And rape is more of­ten than not a mo­tive in TV’s un­scripted crime fare, from nearly ev­ery in­stall­ment of ID’s “See No Evil” to episodes of A&E’s “The Killing Sea­son” to ABC’s long-run­ning “20/20.”

It makes it seem as if women are not only the No. 1 tar­gets of mur­der in the na­tion, but that most of those killings are sex­ual in na­ture.

It’s an­other dis­tor­tion given that the vast ma­jor­ity of homi­cides in the U.S. in­volv­ing a fe­male vic­tim in 2015 were not as­so­ci­ated with sex­ual as­sault (though his­tor­i­cally rape and sex­ual as­sault of mur­der vic­tims has ei­ther been over­looked or dif­fi­cult to de­ter­mine).

An­other dan­ger is that in low-bud­get true-crime pro­duc­tions, rape scenes of­ten come off as fetishized and ex­ploita­tive. And it’s of­ten pro­gram­ming that is … wait for it … pre­dom­i­nantly watched by women.

Yes, women are the No. 1 con­sumers of shows about mur­dered women: ID is the No. 1 ad-sup­ported cable net­work for fe­males 25 to 54.

Now Oxy­gen, a net­work that once fea­tured re­runs of “The Tyra Banks Show” and the yoga med­i­ta­tion pro­gram “In­hale,” is re­brand­ing it­self along sim­i­lar lines. It’ll soon morph into a full-time crime net­work driven by non­fic­tion who­dunits and un­scripted pro­ce­du­rals.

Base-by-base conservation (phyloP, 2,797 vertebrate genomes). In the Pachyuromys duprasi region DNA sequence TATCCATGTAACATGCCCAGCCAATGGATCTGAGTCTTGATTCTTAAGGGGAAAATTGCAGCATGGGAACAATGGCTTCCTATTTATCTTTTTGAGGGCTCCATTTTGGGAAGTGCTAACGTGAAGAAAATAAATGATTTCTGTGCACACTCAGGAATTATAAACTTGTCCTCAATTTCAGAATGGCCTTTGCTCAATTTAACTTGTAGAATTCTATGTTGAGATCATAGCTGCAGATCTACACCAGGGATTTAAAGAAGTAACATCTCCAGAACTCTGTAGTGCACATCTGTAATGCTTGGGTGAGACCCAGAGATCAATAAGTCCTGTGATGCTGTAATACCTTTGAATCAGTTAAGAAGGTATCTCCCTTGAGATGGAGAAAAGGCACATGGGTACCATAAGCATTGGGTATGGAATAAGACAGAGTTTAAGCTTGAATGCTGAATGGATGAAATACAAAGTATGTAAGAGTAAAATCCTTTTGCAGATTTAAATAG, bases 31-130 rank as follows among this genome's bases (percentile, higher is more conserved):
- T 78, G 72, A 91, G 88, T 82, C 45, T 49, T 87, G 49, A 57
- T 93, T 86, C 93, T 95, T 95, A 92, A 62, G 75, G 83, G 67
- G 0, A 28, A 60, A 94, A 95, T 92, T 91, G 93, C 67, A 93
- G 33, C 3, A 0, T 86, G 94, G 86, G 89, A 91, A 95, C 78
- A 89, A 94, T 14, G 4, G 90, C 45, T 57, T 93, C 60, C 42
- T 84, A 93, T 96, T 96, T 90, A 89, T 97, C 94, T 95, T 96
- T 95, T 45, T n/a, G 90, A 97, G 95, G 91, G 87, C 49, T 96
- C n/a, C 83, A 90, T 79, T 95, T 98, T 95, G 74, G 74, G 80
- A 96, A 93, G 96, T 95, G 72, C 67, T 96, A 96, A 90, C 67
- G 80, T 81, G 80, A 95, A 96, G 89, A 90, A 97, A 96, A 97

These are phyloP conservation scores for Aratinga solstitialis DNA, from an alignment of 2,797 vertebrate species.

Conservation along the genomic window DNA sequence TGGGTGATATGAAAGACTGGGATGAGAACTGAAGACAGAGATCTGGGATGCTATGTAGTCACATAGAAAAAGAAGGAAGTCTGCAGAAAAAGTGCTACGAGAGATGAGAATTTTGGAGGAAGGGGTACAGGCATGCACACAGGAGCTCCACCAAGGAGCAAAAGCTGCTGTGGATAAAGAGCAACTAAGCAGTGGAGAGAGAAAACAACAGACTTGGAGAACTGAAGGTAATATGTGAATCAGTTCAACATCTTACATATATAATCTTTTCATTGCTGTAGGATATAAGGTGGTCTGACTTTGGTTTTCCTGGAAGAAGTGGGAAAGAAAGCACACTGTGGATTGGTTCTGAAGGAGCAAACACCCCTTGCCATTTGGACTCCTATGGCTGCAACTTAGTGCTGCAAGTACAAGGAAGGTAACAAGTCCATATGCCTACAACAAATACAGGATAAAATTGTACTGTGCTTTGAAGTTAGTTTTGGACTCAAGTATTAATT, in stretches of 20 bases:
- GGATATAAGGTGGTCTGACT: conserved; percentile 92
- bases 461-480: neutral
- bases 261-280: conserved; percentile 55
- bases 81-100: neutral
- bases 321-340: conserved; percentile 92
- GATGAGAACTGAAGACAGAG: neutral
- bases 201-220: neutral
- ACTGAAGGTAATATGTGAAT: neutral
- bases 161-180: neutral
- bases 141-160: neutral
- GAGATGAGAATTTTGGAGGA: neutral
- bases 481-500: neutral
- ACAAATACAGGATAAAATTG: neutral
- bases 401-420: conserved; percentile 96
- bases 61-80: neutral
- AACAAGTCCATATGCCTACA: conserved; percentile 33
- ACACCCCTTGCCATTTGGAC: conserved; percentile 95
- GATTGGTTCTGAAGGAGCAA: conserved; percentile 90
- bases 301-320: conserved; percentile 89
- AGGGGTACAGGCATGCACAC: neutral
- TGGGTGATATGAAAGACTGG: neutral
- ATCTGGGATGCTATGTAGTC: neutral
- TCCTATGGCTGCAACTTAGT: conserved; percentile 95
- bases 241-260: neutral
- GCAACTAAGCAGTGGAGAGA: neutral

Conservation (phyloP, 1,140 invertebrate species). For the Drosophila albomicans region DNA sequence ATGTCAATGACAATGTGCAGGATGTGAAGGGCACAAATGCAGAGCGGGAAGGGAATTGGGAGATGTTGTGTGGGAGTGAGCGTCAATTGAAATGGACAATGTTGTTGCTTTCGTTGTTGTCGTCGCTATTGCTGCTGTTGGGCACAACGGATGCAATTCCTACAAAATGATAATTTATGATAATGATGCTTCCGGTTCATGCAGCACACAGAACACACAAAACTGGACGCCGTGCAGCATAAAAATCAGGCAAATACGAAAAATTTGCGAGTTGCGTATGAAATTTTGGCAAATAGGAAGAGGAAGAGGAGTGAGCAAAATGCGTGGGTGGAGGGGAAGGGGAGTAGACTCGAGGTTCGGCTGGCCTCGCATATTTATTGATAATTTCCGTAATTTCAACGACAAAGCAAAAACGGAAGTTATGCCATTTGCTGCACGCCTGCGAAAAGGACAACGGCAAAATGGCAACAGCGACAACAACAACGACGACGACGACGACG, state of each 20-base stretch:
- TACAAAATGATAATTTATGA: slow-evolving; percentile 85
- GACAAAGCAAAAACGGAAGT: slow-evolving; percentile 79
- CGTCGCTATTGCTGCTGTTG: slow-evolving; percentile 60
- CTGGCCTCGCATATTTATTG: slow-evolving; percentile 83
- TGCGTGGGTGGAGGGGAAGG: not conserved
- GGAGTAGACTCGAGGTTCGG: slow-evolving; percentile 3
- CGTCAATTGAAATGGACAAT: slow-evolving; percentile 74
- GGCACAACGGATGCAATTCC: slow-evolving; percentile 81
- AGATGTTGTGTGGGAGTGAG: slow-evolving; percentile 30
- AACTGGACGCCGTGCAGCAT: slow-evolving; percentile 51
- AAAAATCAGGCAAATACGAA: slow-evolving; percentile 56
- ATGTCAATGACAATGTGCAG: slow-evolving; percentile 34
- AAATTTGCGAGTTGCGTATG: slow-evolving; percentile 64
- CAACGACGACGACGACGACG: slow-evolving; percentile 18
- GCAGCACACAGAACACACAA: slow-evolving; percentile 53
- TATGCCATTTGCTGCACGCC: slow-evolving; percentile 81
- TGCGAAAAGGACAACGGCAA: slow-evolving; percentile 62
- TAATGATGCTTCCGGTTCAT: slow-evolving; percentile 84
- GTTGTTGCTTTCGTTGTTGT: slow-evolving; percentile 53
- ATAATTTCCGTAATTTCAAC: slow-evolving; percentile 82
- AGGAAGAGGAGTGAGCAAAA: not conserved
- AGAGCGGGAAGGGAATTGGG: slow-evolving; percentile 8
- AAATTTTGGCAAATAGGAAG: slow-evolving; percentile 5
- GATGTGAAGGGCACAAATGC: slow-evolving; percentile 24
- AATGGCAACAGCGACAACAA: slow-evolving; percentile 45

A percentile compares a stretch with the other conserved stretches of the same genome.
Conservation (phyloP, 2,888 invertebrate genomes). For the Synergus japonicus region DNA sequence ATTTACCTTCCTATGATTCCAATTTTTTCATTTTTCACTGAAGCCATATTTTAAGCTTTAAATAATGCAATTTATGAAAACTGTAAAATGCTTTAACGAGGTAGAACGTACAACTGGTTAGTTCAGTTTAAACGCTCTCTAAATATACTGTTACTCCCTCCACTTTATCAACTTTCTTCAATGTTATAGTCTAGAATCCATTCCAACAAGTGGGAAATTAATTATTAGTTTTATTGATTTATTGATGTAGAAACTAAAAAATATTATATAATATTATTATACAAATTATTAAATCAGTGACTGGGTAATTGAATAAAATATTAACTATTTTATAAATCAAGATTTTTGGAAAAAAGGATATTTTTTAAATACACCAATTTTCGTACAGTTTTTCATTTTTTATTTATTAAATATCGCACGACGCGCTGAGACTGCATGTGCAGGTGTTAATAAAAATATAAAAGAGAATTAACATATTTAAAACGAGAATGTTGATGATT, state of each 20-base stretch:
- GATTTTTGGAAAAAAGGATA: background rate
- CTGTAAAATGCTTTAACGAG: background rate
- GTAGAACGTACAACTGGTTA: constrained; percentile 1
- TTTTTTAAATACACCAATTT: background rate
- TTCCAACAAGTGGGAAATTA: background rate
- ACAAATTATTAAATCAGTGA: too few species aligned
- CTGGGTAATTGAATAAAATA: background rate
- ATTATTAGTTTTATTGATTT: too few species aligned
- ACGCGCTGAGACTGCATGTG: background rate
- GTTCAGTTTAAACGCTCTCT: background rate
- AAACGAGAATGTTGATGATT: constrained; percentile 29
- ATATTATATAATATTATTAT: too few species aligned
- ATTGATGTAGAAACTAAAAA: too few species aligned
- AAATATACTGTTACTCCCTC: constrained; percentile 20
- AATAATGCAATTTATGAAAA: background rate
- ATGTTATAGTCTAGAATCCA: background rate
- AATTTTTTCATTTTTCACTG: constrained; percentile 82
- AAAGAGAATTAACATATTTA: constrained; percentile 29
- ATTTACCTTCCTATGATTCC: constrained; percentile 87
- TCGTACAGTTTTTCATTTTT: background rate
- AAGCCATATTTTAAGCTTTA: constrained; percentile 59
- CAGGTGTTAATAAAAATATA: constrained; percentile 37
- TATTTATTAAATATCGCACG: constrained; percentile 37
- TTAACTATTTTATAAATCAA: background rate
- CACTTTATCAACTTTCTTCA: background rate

It’s ironic given that Oxy­gen was one of the early out­lets to dis­cover that true crime pays. Its most suc­cess­ful se­ries, “Snapped,” is now in its 14th year. It, how­ever, chron­i­cles mur­ders com­mit­ted by women — usu­ally against men.

Netf lix

NET­FLIX’S “The Keep­ers” tack­les the 1969 slay­ing of a nun and the women de­ter­mined to find jus­tice.

Amy Kaufman Los An­ge­les Times

A PLAQUE pays trib­ute to Sis­ter Cathy Ces­nik near where her body was found in 1970 in Lans­downe, Md.

Netf lix

SIS­TER Cathy is brought to life in “The Keep­ers” in a way not usu­ally seen of other vic­tims on such shows.